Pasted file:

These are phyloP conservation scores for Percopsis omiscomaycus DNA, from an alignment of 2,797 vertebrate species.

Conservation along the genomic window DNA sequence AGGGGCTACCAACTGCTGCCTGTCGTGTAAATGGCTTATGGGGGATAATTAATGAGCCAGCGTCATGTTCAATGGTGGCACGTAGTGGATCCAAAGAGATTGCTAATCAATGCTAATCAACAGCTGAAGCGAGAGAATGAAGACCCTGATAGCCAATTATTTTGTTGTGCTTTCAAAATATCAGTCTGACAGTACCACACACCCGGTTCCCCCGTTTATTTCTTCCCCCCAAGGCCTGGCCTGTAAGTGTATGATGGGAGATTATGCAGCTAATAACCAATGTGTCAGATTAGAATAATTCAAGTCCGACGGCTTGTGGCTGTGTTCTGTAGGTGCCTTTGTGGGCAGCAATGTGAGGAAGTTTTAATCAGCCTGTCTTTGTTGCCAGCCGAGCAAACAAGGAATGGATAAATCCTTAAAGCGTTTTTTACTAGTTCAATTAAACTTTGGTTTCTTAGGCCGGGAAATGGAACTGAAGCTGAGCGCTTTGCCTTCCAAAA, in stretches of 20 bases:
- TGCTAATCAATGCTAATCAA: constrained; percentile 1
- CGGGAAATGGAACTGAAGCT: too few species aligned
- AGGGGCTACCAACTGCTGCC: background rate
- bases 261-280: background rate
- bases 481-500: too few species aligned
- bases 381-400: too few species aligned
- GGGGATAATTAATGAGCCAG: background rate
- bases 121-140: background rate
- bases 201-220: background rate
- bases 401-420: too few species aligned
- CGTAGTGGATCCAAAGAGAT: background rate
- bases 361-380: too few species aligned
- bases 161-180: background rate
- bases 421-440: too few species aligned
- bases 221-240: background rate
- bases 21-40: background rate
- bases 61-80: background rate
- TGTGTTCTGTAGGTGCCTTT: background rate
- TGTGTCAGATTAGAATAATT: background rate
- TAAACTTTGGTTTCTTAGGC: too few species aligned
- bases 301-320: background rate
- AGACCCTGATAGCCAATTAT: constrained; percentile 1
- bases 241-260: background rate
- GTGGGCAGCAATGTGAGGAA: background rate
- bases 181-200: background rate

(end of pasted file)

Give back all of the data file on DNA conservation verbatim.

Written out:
These are phyloP conservation scores for Percopsis omiscomaycus DNA, from an alignment of 2,797 vertebrate species.

Conservation along the genomic window DNA sequence AGGGGCTACCAACTGCTGCCTGTCGTGTAAATGGCTTATGGGGGATAATTAATGAGCCAGCGTCATGTTCAATGGTGGCACGTAGTGGATCCAAAGAGATTGCTAATCAATGCTAATCAACAGCTGAAGCGAGAGAATGAAGACCCTGATAGCCAATTATTTTGTTGTGCTTTCAAAATATCAGTCTGACAGTACCACACACCCGGTTCCCCCGTTTATTTCTTCCCCCCAAGGCCTGGCCTGTAAGTGTATGATGGGAGATTATGCAGCTAATAACCAATGTGTCAGATTAGAATAATTCAAGTCCGACGGCTTGTGGCTGTGTTCTGTAGGTGCCTTTGTGGGCAGCAATGTGAGGAAGTTTTAATCAGCCTGTCTTTGTTGCCAGCCGAGCAAACAAGGAATGGATAAATCCTTAAAGCGTTTTTTACTAGTTCAATTAAACTTTGGTTTCTTAGGCCGGGAAATGGAACTGAAGCTGAGCGCTTTGCCTTCCAAAA, in stretches of 20 bases:
- TGCTAATCAATGCTAATCAA: constrained; percentile 1
- CGGGAAATGGAACTGAAGCT: too few species aligned
- AGGGGCTACCAACTGCTGCC: background rate
- bases 261-280: background rate
- bases 481-500: too few species aligned
- bases 381-400: too few species aligned
- GGGGATAATTAATGAGCCAG: background rate
- bases 121-140: background rate
- bases 201-220: background rate
- bases 401-420: too few species aligned
- CGTAGTGGATCCAAAGAGAT: background rate
- bases 361-380: too few species aligned
- bases 161-180: background rate
- bases 421-440: too few species aligned
- bases 221-240: background rate
- bases 21-40: background rate
- bases 61-80: background rate
- TGTGTTCTGTAGGTGCCTTT: background rate
- TGTGTCAGATTAGAATAATT: background rate
- TAAACTTTGGTTTCTTAGGC: too few species aligned
- bases 301-320: background rate
- AGACCCTGATAGCCAATTAT: constrained; percentile 1
- bases 241-260: background rate
- GTGGGCAGCAATGTGAGGAA: background rate
- bases 181-200: background rate